McCombs School of Business | Ms. Registered Nurse Entrepreneur
GMAT 630, GPA 3.59
Foster School of Business | Mr. Automotive Research Engineer
GRE 328, GPA 3.83
Harvard | Ms. Marketing Family Business
GMAT 750- first try so might retake for a higher score (aiming for 780), GPA Lower Second Class Honors (around 3.0)
Stanford GSB | Mr. Tech Startup Guy
GMAT 770, GPA 3.7
Chicago Booth | Ms. Nigerian Investment Banker
GMAT 720, GPA 3.57
Harvard | Ms. FMCG Enthusiast Seeking Second MBA
GMAT 730, GPA 3.1
Harvard | Mr. French In Japan
GMAT 720, GPA 14,3/20 (French Scale), (=Roughly 3.7/4.0)
Tuck | Mr. Army Consultant
GMAT 460, GPA 3.2
Columbia | Mr. Investment Banker Turned Startup Strategy
GMAT 740, GPA 3.7
Stanford GSB | Mr. Co-Founder & Analytics Manager
GMAT 750, GPA 7.4 out of 10.0 - 4th in Class
Tuck | Ms. BFA To MBA
GMAT 700, GPA 3.96
Wharton | Mr. Chemical Engineering Dad
GMAT 710, GPA 3.50
Wharton | Mr. Ignacio
GMAT 730, GPA 3.0
Harvard | Mr. Tech Start-Up
GMAT 720, GPA 3.52
Berkeley Haas | Ms. Psychology & Marketing
GMAT 700, GPA 68%
Georgetown McDonough | Mr. Mechanical Engineer & Blood Bank NGO
GMAT 480, GPA 2.3
Harvard | Mr. Investor & Operator (2+2)
GMAT 720, GPA 3.85
Stanford GSB | Mr. AC
GMAT 750, GPA 3.5
McCombs School of Business | Mr. Athlete-Engineer To Sales
GMAT 720, GPA 3.1
Wharton | Mr. Competition Lawyer
GMAT 720, GPA 4.0
Harvard | Mr. Pipeline Engineer To Consulting
GMAT 750, GPA 3.76
Tuck | Mr. Aspiring Management Consultant
GRE 331, GPA 3.36
Stanford GSB | Mr. Certain Engineering Financial Analyst
GMAT 700, GPA 2.52
Columbia | Mr. Electrical Engineering
GRE 326, GPA 7.7
Tepper | Ms. Coding Tech Leader
GMAT 680, GPA 2.9
Harvard | Ms. Big 4 M&A Manager
GMAT 750, GPA 2:1 (Upper second-class honours, UK)
Kellogg | Mr. Danish Raised, US Based
GMAT 710, GPA 10.6 out of 12

The $100M Facelift At Thunderbird School Of Global Management

Thunderbird School of Global Management Dean Sanjeev Khagram: “T-bird” now positioned to produce leaders who “advance cooperation worldwide to build lasting and equitable prosperity, working across industries and disciplines.”

Why is Thunderbird focusing on training leaders for the “Fourth Industrial Revolution”?

Technology is transforming business processes, changing societal dynamics and influencing government policies. This new era requires a new kind of leader.

The First Industrial Revolution used steam power to mechanize production. The Second used electric power to enable mass production. The Third used electronics and information technology to automate production. Now, a Fourth Industrial Revolution is building on the Third, but results are not guaranteed. That’s why global leadership is critical.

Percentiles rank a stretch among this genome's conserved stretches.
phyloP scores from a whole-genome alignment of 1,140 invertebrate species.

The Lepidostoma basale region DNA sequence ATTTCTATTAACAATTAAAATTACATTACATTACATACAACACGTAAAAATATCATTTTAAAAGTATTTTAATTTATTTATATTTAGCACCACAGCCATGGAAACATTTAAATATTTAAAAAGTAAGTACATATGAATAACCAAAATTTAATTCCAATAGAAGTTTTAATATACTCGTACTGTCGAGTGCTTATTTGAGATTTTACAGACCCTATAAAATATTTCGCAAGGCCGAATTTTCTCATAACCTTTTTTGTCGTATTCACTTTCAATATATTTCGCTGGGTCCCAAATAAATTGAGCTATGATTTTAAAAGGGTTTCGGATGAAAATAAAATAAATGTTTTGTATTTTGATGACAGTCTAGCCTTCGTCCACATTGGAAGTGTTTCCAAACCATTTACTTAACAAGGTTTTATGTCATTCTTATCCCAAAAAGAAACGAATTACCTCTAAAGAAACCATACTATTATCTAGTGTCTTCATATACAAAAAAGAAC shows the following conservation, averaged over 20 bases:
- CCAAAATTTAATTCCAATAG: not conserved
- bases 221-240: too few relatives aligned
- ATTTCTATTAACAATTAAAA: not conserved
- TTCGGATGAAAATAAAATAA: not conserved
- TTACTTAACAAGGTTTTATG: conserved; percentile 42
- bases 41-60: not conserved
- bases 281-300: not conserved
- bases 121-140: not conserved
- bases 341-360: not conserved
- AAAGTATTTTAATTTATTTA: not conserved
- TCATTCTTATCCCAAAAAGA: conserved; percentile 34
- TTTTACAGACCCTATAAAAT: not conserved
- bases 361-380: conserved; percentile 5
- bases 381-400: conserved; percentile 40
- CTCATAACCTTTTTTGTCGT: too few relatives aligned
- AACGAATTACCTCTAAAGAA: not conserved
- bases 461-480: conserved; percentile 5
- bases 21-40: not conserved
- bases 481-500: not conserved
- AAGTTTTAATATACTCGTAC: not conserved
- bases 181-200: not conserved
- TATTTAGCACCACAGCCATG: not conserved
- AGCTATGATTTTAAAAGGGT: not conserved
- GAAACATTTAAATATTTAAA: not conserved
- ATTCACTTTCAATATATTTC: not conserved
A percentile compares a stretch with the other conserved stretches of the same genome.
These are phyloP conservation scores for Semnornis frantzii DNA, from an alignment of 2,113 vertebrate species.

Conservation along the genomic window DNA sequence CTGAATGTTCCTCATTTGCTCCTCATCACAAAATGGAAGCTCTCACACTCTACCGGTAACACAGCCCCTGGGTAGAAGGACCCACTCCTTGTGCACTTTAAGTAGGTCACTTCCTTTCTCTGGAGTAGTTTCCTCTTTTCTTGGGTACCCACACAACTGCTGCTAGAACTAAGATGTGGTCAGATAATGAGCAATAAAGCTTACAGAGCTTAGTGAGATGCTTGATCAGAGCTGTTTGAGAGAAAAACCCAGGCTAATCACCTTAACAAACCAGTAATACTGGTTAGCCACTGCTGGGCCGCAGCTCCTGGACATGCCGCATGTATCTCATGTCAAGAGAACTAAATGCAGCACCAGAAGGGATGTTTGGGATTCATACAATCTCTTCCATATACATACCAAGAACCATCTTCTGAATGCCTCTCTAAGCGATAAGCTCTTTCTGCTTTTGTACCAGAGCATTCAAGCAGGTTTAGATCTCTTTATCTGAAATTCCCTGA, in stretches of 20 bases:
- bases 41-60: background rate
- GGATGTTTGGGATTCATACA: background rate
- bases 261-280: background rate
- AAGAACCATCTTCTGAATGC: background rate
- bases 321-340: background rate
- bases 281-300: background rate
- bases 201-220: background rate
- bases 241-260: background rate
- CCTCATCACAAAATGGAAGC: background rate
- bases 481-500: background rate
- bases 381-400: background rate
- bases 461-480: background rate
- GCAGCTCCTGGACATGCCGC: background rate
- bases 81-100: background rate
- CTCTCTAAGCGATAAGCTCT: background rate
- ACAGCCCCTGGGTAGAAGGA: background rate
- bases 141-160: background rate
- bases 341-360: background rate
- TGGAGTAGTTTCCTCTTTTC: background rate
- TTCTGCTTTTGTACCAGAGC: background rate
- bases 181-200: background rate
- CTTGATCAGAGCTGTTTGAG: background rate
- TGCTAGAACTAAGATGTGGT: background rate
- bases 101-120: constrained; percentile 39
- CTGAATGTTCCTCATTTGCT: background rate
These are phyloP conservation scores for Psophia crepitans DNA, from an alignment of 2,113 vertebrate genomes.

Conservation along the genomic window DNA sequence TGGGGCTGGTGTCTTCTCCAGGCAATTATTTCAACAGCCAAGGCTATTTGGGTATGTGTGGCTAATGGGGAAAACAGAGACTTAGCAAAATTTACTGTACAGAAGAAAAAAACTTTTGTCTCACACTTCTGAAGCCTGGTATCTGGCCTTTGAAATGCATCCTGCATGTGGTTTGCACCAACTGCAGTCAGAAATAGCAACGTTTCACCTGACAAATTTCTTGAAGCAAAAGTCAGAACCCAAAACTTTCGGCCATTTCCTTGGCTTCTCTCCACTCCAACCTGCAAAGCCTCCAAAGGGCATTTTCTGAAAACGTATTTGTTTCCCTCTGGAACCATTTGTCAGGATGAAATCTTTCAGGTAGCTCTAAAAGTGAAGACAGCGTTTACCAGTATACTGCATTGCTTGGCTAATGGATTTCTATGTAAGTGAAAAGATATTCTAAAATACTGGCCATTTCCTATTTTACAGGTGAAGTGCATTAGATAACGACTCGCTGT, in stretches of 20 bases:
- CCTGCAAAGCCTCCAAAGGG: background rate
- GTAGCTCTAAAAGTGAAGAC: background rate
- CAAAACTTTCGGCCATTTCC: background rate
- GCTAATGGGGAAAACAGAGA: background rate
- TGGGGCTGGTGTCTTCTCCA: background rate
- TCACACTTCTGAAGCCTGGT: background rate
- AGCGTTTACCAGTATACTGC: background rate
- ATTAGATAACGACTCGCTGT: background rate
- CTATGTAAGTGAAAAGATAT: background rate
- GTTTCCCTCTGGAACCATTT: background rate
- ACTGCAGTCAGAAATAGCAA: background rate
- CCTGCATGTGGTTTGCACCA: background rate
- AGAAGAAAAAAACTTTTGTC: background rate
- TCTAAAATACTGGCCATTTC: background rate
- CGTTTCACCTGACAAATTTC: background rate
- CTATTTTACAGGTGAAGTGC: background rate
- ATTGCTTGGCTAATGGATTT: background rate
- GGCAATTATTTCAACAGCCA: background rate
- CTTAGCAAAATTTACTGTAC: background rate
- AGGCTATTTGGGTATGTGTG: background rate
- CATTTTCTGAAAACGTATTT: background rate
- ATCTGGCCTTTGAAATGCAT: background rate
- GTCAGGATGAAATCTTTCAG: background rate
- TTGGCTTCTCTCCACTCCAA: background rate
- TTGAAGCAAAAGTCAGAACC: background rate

Looking back at the impact of earlier industrial revolutions, the benefits came with significant costs. Many people were left behind. The costs of those earlier industrial revolutions were high: slums, child labor, social deprivation, environmental destruction, and job loss. The Fourth Industrial Revolution offers incredible promise to engender sustainable prosperity and address planetary challenges, using new tools to ensure that everyone benefits from international trade and cooperation and to find solutions to our most pressing health, educational, and business challenges.

What is the underpinning of your new strategy? 

Right now, there is a backlash against globalization, open markets and free trade — and forces against a world that values the free flow of human and financial capital; goods and services; as well as ideas, cultures, and languages. Economic conditions have given rise to extreme wealth inequality and poverty. The brightest minds must work together to produce leaders that can respond to these global challenges.

On a personal note, my own history has influenced my life’s work. I grew up in Uganda, and in the early 1970s, President Idi Amin expelled 100,000 Asian Indians from the country, including my family. We were one of the wealthiest families in the country and lost everything overnight. We landed in a refugee camp in Italy before coming to America. Up close, I saw the inextricable links between political stability, business, and sustainable prosperity.

Why is tackling sustainability a priority?

Increasingly, firms understand the importance of sustainability as a core competence in their business practices. It is difficult to comprehend the impact of human activity on the earth. Emerging technologies will provide new ways to address global challenges, but it is important for leaders to know not just how to leverage them, but also how to mitigate new threats created by these new tools. Going forward, we need to acknowledge the incredible power that modern society possesses, and direct it toward finding a new and more sustainable way of living and of generating wealth. 

This is happening already with Fourth Industrial Revolution technology. For example, agriculture is embracing new technologies. An estimated 250 species of weeds have become resistance to herbicides. Farmers know that precision spraying can help prevent pesticide resistance and are now able to use automation and robotics to attack the weeds directly and spray efficiently. This precision technology eliminates 80 per cent of the chemicals normally sprayed on crops and can reduce herbicide expenditures by 90 per cent. 

Any last thoughts?

The future health and prosperity of society will be defined by how we lead and manage this era. Leaders who understand global issues at a deep level must advance cooperation worldwide to build lasting and equitable prosperity, working across industries and disciplines. Thunderbird is now best positioned to deliver on this mission.


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